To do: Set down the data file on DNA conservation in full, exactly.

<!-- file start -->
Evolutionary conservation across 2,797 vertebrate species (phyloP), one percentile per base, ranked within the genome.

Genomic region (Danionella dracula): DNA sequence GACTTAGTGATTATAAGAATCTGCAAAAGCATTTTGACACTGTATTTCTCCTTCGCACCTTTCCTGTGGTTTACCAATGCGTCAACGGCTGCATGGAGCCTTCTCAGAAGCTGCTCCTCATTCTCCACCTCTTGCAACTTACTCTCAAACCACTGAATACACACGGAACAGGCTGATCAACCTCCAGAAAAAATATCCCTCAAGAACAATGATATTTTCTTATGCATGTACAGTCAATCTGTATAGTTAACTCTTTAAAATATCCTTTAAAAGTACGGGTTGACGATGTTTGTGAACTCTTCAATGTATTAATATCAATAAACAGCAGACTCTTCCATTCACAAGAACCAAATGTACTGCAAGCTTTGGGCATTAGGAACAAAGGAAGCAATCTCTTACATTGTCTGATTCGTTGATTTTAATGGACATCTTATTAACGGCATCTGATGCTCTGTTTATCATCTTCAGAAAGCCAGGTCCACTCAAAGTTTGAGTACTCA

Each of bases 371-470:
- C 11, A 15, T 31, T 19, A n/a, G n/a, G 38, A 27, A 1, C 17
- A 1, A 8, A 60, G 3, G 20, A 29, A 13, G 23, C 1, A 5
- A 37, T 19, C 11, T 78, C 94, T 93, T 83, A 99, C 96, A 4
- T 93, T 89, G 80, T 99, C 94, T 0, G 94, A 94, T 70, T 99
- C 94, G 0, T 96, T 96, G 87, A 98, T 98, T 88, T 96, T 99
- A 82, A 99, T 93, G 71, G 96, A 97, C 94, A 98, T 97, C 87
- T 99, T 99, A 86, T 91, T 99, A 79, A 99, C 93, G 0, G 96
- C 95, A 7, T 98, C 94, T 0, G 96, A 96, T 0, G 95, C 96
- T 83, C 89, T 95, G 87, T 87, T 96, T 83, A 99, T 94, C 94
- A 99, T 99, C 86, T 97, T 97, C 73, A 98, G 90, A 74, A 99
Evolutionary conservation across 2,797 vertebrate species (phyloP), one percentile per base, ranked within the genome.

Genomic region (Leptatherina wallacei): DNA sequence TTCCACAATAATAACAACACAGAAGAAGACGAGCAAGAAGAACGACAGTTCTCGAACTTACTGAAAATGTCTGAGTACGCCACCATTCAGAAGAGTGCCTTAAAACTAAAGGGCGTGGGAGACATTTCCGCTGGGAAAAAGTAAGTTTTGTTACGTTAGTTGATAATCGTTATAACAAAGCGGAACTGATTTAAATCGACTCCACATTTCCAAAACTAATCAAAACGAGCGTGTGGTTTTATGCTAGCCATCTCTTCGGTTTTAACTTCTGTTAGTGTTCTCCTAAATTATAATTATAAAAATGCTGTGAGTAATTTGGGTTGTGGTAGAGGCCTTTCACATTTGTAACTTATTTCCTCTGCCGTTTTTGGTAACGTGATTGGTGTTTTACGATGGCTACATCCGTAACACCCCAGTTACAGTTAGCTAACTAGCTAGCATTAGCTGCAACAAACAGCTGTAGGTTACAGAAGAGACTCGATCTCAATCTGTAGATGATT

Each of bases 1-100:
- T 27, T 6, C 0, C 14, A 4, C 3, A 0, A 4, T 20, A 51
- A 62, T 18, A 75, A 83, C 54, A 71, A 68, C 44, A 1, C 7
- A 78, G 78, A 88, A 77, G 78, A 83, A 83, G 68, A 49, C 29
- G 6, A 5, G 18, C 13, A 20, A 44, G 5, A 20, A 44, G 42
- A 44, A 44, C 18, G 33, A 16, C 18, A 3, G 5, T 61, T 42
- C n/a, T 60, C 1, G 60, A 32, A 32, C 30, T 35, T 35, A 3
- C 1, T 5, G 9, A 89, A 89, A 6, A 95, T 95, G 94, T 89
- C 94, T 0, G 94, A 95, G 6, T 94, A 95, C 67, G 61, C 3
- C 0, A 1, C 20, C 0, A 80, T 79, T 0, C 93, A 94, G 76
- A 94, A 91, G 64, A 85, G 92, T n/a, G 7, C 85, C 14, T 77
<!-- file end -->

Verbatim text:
Evolutionary conservation across 2,797 vertebrate species (phyloP), one percentile per base, ranked within the genome.

Genomic region (Danionella dracula): DNA sequence GACTTAGTGATTATAAGAATCTGCAAAAGCATTTTGACACTGTATTTCTCCTTCGCACCTTTCCTGTGGTTTACCAATGCGTCAACGGCTGCATGGAGCCTTCTCAGAAGCTGCTCCTCATTCTCCACCTCTTGCAACTTACTCTCAAACCACTGAATACACACGGAACAGGCTGATCAACCTCCAGAAAAAATATCCCTCAAGAACAATGATATTTTCTTATGCATGTACAGTCAATCTGTATAGTTAACTCTTTAAAATATCCTTTAAAAGTACGGGTTGACGATGTTTGTGAACTCTTCAATGTATTAATATCAATAAACAGCAGACTCTTCCATTCACAAGAACCAAATGTACTGCAAGCTTTGGGCATTAGGAACAAAGGAAGCAATCTCTTACATTGTCTGATTCGTTGATTTTAATGGACATCTTATTAACGGCATCTGATGCTCTGTTTATCATCTTCAGAAAGCCAGGTCCACTCAAAGTTTGAGTACTCA

Each of bases 371-470:
- C 11, A 15, T 31, T 19, A n/a, G n/a, G 38, A 27, A 1, C 17
- A 1, A 8, A 60, G 3, G 20, A 29, A 13, G 23, C 1, A 5
- A 37, T 19, C 11, T 78, C 94, T 93, T 83, A 99, C 96, A 4
- T 93, T 89, G 80, T 99, C 94, T 0, G 94, A 94, T 70, T 99
- C 94, G 0, T 96, T 96, G 87, A 98, T 98, T 88, T 96, T 99
- A 82, A 99, T 93, G 71, G 96, A 97, C 94, A 98, T 97, C 87
- T 99, T 99, A 86, T 91, T 99, A 79, A 99, C 93, G 0, G 96
- C 95, A 7, T 98, C 94, T 0, G 96, A 96, T 0, G 95, C 96
- T 83, C 89, T 95, G 87, T 87, T 96, T 83, A 99, T 94, C 94
- A 99, T 99, C 86, T 97, T 97, C 73, A 98, G 90, A 74, A 99
Evolutionary conservation across 2,797 vertebrate species (phyloP), one percentile per base, ranked within the genome.

Genomic region (Leptatherina wallacei): DNA sequence TTCCACAATAATAACAACACAGAAGAAGACGAGCAAGAAGAACGACAGTTCTCGAACTTACTGAAAATGTCTGAGTACGCCACCATTCAGAAGAGTGCCTTAAAACTAAAGGGCGTGGGAGACATTTCCGCTGGGAAAAAGTAAGTTTTGTTACGTTAGTTGATAATCGTTATAACAAAGCGGAACTGATTTAAATCGACTCCACATTTCCAAAACTAATCAAAACGAGCGTGTGGTTTTATGCTAGCCATCTCTTCGGTTTTAACTTCTGTTAGTGTTCTCCTAAATTATAATTATAAAAATGCTGTGAGTAATTTGGGTTGTGGTAGAGGCCTTTCACATTTGTAACTTATTTCCTCTGCCGTTTTTGGTAACGTGATTGGTGTTTTACGATGGCTACATCCGTAACACCCCAGTTACAGTTAGCTAACTAGCTAGCATTAGCTGCAACAAACAGCTGTAGGTTACAGAAGAGACTCGATCTCAATCTGTAGATGATT

Each of bases 1-100:
- T 27, T 6, C 0, C 14, A 4, C 3, A 0, A 4, T 20, A 51
- A 62, T 18, A 75, A 83, C 54, A 71, A 68, C 44, A 1, C 7
- A 78, G 78, A 88, A 77, G 78, A 83, A 83, G 68, A 49, C 29
- G 6, A 5, G 18, C 13, A 20, A 44, G 5, A 20, A 44, G 42
- A 44, A 44, C 18, G 33, A 16, C 18, A 3, G 5, T 61, T 42
- C n/a, T 60, C 1, G 60, A 32, A 32, C 30, T 35, T 35, A 3
- C 1, T 5, G 9, A 89, A 89, A 6, A 95, T 95, G 94, T 89
- C 94, T 0, G 94, A 95, G 6, T 94, A 95, C 67, G 61, C 3
- C 0, A 1, C 20, C 0, A 80, T 79, T 0, C 93, A 94, G 76
- A 94, A 91, G 64, A 85, G 92, T n/a, G 7, C 85, C 14, T 77